Author Topic: Pizzarium  (Read 169402 times)

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Offline Jet_deck

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Re: Pizzarium
« Reply #325 on: January 27, 2011, 10:14:04 AM »
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Re: Pizzarium
« Reply #326 on: January 27, 2011, 10:16:27 AM »
Recipe, Gabriele Bonci on Pizza.it

http://www.pizza.it/forum/pizza/ShowMessage.asp?ID=1679


Interesting how his recipe seems to have changed since 2003. The current (taught) recipe seems to utilise 90% flour from Mulino Marino and 10% Emmer (Farro) wheat. I wonder if this is closer to the dough he uses at Pizzarium?

Offline dellavecchia

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Re: Pizzarium
« Reply #327 on: January 27, 2011, 12:02:59 PM »
The recipe from 2003 uses a flour (5 stagioni Oro) that is W390 and 14% protein - a very strong flour - and has a 36 hour cold ferment using a poolish. The recipe posted for the class uses a flour from Mulino Marino that is W270 (Buratto) which is a medium strength flour (close to our "bread flour") - and uses a cold ferment of 24 hours, but it is a direct dough. Also, the 2003 recipe uses a spiral mixer in the initial stage, and the taught class uses stretch and folds to develop the gluten.

I believe that Norma's latest masterpiece was achieved with a very high gluten flour (durum), using stretch and folds over a period of time, and then left to cold ferment for 2 overnights, with another round of stretch and folds, and then left out for 7 hours at room temp before baking. Her description was that the finished dough was "springy" - which makes sense. The dough was left to develop alot of it's gluten over a long period of time, and became very strong (durum has high gluten, but the gluten is generally weak, so the caputo helped).

What I am trying to determine is why one would choose to do a long ferment (up to 96 hours in some cases) with a very strong flour, as opposed to doing a relatively short ferment using a medium flour (or even a same day dough using a levain). You can develop the gluten to any stage you want using the right initial mix method. If flavor is the reason, then that can be made up for using the correct percentage of spring/winter wheats in combination with a good levain.

Below is a pic of a dough I have been cold fermenting for 48 hours. It will be cooked this evening. It is 75/25 Giusto's Ultimate Performer (14% P) and Golden Haven (11.5% P spring/winter mix). No mixer was used, opting instead for stretch and folds over the course of 2 hours. I will post the formula with the baked pics - good or bad.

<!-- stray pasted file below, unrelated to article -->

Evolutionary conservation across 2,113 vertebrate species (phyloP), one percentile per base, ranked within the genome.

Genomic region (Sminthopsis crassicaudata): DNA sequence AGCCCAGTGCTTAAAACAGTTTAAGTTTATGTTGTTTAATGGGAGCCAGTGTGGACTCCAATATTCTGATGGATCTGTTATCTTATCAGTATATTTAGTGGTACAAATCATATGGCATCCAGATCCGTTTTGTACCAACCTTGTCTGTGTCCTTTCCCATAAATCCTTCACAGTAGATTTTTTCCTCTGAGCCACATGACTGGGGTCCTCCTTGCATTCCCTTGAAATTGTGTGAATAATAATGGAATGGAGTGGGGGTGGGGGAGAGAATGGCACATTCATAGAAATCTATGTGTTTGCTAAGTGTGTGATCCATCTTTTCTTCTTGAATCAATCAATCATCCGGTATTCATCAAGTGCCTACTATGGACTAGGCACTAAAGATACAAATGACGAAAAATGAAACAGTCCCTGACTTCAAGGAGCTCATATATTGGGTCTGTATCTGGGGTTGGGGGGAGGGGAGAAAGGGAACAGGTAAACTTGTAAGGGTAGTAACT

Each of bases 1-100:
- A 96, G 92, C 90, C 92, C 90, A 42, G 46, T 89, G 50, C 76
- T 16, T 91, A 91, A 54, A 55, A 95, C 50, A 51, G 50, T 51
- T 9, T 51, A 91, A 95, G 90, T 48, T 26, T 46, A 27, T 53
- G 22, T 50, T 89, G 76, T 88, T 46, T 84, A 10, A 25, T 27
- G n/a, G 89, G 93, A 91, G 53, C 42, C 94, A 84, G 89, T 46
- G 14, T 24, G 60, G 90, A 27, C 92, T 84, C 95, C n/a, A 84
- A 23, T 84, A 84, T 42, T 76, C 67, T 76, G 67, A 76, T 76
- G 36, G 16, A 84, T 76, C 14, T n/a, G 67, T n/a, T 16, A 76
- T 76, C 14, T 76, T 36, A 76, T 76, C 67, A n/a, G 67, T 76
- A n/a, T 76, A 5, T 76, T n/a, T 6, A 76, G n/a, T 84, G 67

John
« Last Edit: January 27, 2011, 01:28:25 PM by dellavecchia »

Offline Jose L. Piedra

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Re: Pizzarium
« Reply #328 on: January 27, 2011, 12:27:45 PM »
Recipe, Gabriele Bonci on Pizza.it

http://www.pizza.it/forum/pizza/ShowMessage.asp?ID=1679



Dang...For over a year I've been trying to teach myself how to make these pies from studying pictures and whatnot, all the while oblivious to the fact that there exists a forum where the likes of Gabriele and the guy from Pizzeria Bosco are online giving out first-hand advice...I'm sure I have a doppelganger somewhere in Italy trying to teach himself NY pizza unaware of pizzamaking.com with its thousands of posts by the likes of Pete-zza and Varasano on the subject  ::)

Unfortunately the forum is based on an obsolete BBS format that makes it extremely difficult to navigate over and above the language barrier, but I am definitely going to apply myself to trying to read it.

JLP
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Online Pete-zza

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Re: Pizzarium
« Reply #329 on: January 27, 2011, 01:41:48 PM »
I canít convert this recipe into bakerís percent,(because of my bad math skills)  but if anyone can, I would be interested to see what one pie would be in bakerís percent.

Norma,

To help you get over your math phobia, I will show you how to convert the dough formulation you referenced to baker's percent format and to calculate the thickness factor.

First, you have to convert all of the ingredients to baker's percent format. All baker's percents other than the flour, which is always 100% (by definition), are with respect to the weight of flour. So, for the formulation under discussion, if the weight of water is 720 grams, then its baker's percent is equal to 720/900, or 80%. Doing the same calculations for the rest of the ingredients will give you their respective baker's percents. The only wrinkle is the barley malt. Since the article apparently doesn't say whether the barley malt is dry or liquid, or whether it is diastatic or non-diastatic, I will assume that it is non-diastatic and liquid for our purposes, and intended as a sugar substitute. One teaspoon of a typical barley malt syrup weighs 0.2469135 ounces. To convert that to grams, multiply that number by 28.35 (since one ounce weighs 28.35 grams). That comes to 6.99999 grams for the single teaspoon of barley malt syrup. If you divide that number by 900, the baker's percent is 0.77776%.

Second, to use the expanded dough calculating tool at http://www.pizzamaking.com/expanded_calculator.html for data formatting purposes, you need to add up the weights of all of the ingredients. For the formulation under discussion, that is 1694.499 grams. That number should be used in the expanded dough calculating tool using the grams Dough Weight option. Then the baker's percents are entered into the tool. Doing all this yields the following:

Flour (W 250) (100%):
Water (80%):
CY (0.50%):
Salt (2%):
Extra Virgin Olive Oil (5%):
Non-Diastatic Barley Malt Syrup (0.77776%):
Total (188.27776%):
900 g  |  31.75 oz | 1.98 lbs
720 g  |  25.4 oz | 1.59 lbs
4.5 g | 0.16 oz | 0.01 lbs |
18 g | 0.63 oz | 0.04 lbs | 3.22 tsp | 1.07 tbsp
45 g | 1.59 oz | 0.1 lbs | 10 tsp | 3.33 tbsp
7 g | 0.25 oz | 0.02 lbs | 1 tsp | 0.33 tbsp